His name was Karl, a 21-year-old German soldier who wanted to be forgiven by a Jew for the atrocities he committed against Jews during World War II. As he lay dying in a dark, isolated hospital room, he told his story to Simon Wiesenthal, a Jewish inmate from a nearby concentration camp. In a Russian town, several German soldiers were killed by booby-trapped doors. In retaliation for the German deaths, Karl’s commander had his unit place several cans of gasoline in a small three-story house and then herd approximately 200 Jewish men, woman, and children into the house before setting it on fire. One Jewish family, a mother, a father, and their small child, tried to jump to safety, but the soldiers shot them as they fell to the ground.
Several weeks after this incident, Karl’s unit advanced further into Russia. One day as Karl charged out of a trench during a battle, he froze because he saw the Jewish family that jumped out of the burning house coming toward him. As he stood there motionless and afraid, a shell blew up beside him, severely wounding him. Karl’s physical pain was excruciating, but his conscience produced an even greater pain because it constantly reminded him of those innocent Jews he killed. Wanting to die in peace, Karl asked Simon to forgive him on behalf of the Jewish people he killed.
Simon believed that Karl was truly repentant, and as he looked at this helpless, young man with the blood of innocent people seared into his conscience, Simon asked himself what he should do. When Simon decided what to do, he stood up, looked at Karl, and left the room without saying a word. Simon recorded this incident in his book The Sunflower and ended his story with these words: “You, who have just read this sad and tragic episode in my life, can mentally change places with me and ask yourself the crucial question, ‘What would I have done?'”1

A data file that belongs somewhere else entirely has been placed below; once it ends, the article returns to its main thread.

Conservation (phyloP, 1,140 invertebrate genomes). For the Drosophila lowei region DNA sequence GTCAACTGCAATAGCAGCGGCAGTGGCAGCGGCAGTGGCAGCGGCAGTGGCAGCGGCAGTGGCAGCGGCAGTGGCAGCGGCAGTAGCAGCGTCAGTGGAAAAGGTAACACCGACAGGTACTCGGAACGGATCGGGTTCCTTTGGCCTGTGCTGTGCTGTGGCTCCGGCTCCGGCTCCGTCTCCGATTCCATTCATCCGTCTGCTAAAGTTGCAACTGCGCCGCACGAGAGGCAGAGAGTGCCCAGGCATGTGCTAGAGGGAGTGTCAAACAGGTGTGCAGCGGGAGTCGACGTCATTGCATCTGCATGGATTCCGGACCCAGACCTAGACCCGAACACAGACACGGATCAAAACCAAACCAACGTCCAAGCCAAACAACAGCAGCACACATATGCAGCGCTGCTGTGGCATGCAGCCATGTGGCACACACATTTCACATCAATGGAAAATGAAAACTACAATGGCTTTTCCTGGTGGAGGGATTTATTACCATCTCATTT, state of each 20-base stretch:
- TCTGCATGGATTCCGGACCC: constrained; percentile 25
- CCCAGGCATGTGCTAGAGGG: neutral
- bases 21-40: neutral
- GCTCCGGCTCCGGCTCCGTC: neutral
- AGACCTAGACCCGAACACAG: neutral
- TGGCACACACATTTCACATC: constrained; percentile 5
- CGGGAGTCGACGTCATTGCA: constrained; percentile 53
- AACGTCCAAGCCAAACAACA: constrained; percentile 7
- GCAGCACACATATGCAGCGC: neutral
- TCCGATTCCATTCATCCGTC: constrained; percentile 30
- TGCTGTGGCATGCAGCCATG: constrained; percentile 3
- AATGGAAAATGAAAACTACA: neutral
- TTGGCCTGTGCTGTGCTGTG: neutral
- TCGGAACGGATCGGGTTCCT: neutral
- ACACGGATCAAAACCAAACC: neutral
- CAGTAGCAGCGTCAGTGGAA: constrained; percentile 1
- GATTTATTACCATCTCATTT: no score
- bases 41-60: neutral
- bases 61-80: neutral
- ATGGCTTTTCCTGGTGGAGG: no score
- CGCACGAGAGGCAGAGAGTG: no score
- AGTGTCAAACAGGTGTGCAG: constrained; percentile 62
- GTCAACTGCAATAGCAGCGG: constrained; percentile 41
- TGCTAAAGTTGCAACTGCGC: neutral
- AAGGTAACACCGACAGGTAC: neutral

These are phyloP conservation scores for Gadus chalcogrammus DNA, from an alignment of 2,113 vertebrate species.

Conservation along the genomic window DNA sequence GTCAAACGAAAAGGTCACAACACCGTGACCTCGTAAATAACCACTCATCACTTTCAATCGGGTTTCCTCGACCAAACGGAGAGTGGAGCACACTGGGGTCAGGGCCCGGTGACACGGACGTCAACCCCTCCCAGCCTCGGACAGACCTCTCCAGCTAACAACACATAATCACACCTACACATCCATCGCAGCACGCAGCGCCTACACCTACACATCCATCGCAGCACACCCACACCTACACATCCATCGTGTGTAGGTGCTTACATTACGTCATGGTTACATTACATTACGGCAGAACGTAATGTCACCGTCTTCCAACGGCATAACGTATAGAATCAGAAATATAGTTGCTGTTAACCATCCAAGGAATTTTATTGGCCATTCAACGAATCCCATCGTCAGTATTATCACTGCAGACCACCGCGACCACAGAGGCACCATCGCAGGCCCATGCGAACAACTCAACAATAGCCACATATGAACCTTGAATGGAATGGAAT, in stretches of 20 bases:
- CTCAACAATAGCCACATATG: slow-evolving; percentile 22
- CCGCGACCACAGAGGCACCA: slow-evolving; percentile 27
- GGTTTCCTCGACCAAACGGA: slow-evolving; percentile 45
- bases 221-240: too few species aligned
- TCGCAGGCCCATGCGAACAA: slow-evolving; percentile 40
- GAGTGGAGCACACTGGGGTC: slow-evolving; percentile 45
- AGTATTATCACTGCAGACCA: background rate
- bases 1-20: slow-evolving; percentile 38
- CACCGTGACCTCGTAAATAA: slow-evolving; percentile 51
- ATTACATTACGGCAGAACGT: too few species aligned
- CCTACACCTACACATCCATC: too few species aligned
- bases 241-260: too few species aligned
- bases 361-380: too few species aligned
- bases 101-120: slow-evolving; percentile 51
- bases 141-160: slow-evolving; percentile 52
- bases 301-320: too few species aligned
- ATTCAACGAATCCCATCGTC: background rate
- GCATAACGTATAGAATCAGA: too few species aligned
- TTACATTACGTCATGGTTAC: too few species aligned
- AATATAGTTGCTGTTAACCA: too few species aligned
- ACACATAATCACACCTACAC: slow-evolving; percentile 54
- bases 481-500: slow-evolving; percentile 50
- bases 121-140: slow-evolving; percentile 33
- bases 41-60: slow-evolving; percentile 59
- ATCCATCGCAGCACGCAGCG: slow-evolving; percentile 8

Like Karl’s story, Manasseh’s story is one of tragedy and human depravity. During his reign, Manasseh encouraged idolatry, practiced and encouraged child sacrifice, practiced sorcery, divination and witchcraft, and consulted mediums. When he was suspected of being involved in plotting a rebellion against Assyria, the Assyrians put a hook through his nose and yanked him all the way to Babylon (
Honestly, we do not know how we would have responded to either man because they committed heinous acts. As Christians, however, we must ask ourselves whether we should forgive people like Karl and Manasseh or at least point them to God’s forgiveness. Let’s look at three reasons why being able to forgive the Karls and Manassehs of the world is something toward which Christians should strive.
Reasons for Forgiving the Unforgivable
One reason for forgiving the unforgivable is that God calls us to be ambassadors (
Ananias illustrates the struggle of proclaiming forgiveness to the unforgivable. When called to minister to Paul after Paul’s Damascus Road experience, Ananias balked because of Paul’s persecution of the church. Nonetheless, as Christ’s ambassador, Ananias delivered the Lord’s message of reconciliation to Paul (
A second reason for forgiving the unforgivable is that God calls us to be priests (
Jesus said that if we are forgiven people, we must be forgiving people (